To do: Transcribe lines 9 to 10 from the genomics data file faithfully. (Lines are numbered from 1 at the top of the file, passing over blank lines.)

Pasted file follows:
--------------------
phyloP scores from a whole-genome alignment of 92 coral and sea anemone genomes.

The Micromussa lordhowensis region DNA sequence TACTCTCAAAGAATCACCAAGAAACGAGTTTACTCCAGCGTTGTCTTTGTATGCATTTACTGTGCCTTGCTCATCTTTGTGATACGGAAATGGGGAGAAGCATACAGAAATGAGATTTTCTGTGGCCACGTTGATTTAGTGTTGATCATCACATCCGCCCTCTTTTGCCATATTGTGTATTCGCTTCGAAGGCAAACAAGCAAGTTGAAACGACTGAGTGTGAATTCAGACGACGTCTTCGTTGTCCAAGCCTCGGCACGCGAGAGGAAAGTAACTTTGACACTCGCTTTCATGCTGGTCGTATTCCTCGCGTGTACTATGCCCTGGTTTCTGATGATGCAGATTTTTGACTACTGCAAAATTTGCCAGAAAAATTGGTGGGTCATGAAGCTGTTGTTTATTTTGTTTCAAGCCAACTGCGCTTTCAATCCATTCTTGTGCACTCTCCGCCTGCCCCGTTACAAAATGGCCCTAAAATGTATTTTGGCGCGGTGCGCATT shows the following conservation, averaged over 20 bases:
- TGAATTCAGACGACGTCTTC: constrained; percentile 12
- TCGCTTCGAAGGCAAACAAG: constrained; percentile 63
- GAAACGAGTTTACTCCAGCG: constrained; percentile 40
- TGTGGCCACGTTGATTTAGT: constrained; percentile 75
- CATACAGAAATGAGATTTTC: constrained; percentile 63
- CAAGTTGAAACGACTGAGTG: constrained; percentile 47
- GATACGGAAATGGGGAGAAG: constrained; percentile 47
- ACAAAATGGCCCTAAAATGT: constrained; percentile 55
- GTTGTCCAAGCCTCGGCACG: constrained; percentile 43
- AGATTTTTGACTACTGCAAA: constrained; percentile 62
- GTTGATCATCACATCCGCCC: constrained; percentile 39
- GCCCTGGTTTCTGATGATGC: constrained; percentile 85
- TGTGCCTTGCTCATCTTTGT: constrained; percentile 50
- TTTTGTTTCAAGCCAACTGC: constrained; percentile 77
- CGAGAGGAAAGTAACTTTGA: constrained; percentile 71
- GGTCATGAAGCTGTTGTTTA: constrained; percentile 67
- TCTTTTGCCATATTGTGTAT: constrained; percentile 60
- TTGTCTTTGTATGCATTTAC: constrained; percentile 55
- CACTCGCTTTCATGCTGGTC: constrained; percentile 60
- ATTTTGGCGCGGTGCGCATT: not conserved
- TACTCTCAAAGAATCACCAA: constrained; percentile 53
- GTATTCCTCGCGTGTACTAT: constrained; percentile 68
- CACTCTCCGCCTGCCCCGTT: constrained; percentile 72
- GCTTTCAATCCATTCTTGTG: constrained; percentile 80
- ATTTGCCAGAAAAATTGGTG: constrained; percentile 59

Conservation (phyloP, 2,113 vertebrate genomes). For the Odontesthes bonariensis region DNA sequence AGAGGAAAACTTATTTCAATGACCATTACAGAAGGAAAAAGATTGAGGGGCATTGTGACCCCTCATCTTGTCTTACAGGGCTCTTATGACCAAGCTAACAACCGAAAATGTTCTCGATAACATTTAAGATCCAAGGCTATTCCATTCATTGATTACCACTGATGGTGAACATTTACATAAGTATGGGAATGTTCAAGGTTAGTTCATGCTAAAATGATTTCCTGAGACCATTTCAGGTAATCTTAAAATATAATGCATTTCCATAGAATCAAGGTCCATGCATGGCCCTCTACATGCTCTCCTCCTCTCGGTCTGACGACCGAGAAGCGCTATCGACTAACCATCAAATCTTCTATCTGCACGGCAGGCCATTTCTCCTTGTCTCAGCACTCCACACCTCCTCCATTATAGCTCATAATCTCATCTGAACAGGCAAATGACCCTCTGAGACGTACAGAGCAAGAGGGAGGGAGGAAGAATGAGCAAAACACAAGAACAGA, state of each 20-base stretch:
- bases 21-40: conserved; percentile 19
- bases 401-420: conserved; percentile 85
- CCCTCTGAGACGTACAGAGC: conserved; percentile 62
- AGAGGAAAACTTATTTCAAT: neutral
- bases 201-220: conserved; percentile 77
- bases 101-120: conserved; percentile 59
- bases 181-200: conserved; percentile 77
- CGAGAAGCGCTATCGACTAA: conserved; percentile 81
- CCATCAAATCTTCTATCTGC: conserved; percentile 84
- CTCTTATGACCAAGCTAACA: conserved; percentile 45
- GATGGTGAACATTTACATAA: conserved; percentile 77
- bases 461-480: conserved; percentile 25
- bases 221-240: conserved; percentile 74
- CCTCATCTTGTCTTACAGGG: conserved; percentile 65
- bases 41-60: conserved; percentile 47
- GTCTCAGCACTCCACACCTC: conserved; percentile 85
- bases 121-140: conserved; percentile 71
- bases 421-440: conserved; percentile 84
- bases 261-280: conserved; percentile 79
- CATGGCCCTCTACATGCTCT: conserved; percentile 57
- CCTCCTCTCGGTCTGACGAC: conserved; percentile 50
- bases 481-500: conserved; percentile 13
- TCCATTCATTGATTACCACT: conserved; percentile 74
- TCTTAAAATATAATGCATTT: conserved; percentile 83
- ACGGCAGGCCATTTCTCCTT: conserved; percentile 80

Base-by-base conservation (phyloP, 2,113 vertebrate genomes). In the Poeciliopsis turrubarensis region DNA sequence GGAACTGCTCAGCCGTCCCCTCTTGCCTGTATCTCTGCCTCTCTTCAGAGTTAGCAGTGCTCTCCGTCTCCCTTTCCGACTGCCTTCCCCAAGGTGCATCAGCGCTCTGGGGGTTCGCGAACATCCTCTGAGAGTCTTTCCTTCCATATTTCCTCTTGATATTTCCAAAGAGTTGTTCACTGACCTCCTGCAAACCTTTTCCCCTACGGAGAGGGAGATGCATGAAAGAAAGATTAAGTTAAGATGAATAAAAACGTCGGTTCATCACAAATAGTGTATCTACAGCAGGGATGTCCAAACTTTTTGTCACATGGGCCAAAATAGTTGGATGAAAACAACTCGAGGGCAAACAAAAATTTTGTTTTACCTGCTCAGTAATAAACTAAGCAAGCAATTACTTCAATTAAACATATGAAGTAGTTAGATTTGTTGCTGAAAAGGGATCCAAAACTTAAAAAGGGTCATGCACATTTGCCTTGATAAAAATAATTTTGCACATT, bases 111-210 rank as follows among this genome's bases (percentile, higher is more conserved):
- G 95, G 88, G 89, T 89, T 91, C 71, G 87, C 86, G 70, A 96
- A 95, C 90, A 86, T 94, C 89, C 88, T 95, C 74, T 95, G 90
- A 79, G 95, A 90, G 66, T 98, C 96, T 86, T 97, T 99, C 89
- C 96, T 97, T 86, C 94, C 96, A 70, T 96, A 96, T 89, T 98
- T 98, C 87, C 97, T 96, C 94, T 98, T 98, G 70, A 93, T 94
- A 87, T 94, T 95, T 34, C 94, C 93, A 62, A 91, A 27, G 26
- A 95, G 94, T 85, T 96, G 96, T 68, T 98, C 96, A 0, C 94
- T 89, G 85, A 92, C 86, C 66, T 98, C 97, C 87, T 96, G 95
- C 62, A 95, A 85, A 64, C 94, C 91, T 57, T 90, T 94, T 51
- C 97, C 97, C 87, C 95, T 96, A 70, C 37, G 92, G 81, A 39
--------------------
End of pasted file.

- GATACGGAAATGGGGAGAAG: constrained; percentile 47
- ACAAAATGGCCCTAAAATGT: constrained; percentile 55